By LILA SARICK
Canada’s Jews are committed to working with the country’s Black community even though there are people in both groups who oppose co-operation, a senior member of the Centre for Israel and Jewish Affairs (CIJA) said in a webinar with board members of the Federation of Black Canadians (FBC).
“There are people who do not want this partnership between the Black community and the organized Jewish community to work. I’ve heard from them and I’m pretty sure the Federation of Black Canadians has heard from them as well,” said Richard Marceau, vice-president of external affairs for CIJA.
“We have to stand firm against those marginal and fringe voices that have no interest in building up all of us,” he said.
The two organizations have recently been working together on confronting online hate, he said. Leaders of the FBC attended the World Jewish Congress’ international meeting in Ottawa in 2019, Marceau pointed out.
About 400 people participated in the June 17 webinar, organized by CIJA “to provide our community with this opportunity to listen directly to the experience of Black Canadians,” Marceau said in an email to The CJR after the event.
“Though we can sometimes disagree on some issues with the numerous partners we work with, we are united in our desire to make Canadian society free of bigotry and hate,” Marceau said in the email.
“Supporting the Black community does not come at the expense of the ongoing fight against antisemitism,” Marceau said on the webinar, as he introduced the four board members of the FBC. “We’re all part of the same struggle to overcome hate and push back against racism and discrimination.”
The hour-long call gave the FBC, a national advocacy group formed in 2017, a chance to outline the challenges its community faces and to present its three-point platform.
Black Canadians were already struggling with higher than national rates of poverty, unemployment and incarceration before COVID struck, board members said. Since then, the virus has had a disproportionate impact on the community.
“The challenges that we are facing are life and death,” said FBC chair Dahabo Ahmed Omer.
“During COVID, we have seen the impact of this pandemic on top of anti-Black racism, which is another form of pandemic,” Omer said. “What we are asking for is dedicated funding for Black communities to be supported in different gaps: housing, healthcare, business, the justice system and education.”
Although the federal government has launched several income-supplement programs, the Black community is still falling through holes in the safety net, she said.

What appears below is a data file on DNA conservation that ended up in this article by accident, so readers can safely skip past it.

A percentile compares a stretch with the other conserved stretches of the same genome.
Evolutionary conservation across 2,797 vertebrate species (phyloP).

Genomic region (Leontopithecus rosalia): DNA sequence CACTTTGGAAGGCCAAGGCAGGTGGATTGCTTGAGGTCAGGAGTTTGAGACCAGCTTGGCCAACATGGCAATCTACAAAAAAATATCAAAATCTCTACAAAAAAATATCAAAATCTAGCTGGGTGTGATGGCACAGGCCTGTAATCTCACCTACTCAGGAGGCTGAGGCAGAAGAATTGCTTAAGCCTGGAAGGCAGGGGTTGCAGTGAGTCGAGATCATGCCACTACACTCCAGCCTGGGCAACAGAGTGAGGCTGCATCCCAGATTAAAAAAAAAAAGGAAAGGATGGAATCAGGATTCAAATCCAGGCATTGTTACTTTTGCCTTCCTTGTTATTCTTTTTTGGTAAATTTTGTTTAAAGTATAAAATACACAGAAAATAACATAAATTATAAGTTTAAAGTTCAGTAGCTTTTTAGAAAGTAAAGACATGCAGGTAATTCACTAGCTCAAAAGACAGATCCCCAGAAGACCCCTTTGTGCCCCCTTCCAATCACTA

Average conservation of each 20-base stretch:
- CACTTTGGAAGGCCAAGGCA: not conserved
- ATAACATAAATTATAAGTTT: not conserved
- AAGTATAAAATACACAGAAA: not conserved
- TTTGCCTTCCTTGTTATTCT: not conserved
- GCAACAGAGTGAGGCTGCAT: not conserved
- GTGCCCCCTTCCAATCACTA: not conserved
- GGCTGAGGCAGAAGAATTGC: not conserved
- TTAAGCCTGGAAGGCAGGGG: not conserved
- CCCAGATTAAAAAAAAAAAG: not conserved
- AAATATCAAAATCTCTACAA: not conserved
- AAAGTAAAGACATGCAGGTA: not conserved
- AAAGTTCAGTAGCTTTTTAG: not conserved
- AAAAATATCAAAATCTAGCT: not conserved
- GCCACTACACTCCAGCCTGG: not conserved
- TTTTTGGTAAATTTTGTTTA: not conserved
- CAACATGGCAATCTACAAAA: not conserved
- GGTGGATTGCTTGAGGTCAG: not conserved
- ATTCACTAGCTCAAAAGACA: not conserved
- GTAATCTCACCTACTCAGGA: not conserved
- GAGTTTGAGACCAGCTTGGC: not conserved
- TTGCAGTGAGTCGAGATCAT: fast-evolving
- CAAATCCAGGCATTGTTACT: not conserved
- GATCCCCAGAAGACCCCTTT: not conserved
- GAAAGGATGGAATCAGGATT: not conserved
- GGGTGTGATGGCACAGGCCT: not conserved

For instance, Black businesses which rely on seasonal and temporary help have had trouble qualifying and accessing programs because they don’t meet government thresholds for payroll, as have grassroots organizations which rely largely on volunteers, said Chris Thompson, vice-chair of the FBC.
The FBC is also asking for all levels of government to collect race-based data to measure, among other things, the impact of racism and COVID on the Black community, Omer said.
“The third ask and recommendation that we are making is around this massive conversation around defunding police,” Omer said.
“We believe it is critical that we look at the resources that police institutions are getting today and what they are doing with those resources. We do not want our police institution to be about law enforcement, because hopefully our police institutions are about safety, they’re about wellbeing, and about caring for the needs of people.”
Citing recent instances in which police involvement with people who are mentally ill escalated into lethal confrontations, Omer said the FBC is calling for more investment into community social services to address issues such as homelessness and substance abuse, rather than having police handle those concerns.
In response to a question, Omer acknowledged that there were some antisemitic sentiments in the Black Lives Matter movement.
“But I also know that Black Lives Matter should not be painted in one brush because there are so many types of organizations that fight for Black lives,” she said.
Referring to Marceau’s comment about opposition to the communities working together, Omer agreed that it was important for Jewish and Black organizations to be allies.
“We have to combat the narratives that our communities can’t work together, because the narratives are there, and I think we have to do a lot of work to fight that.”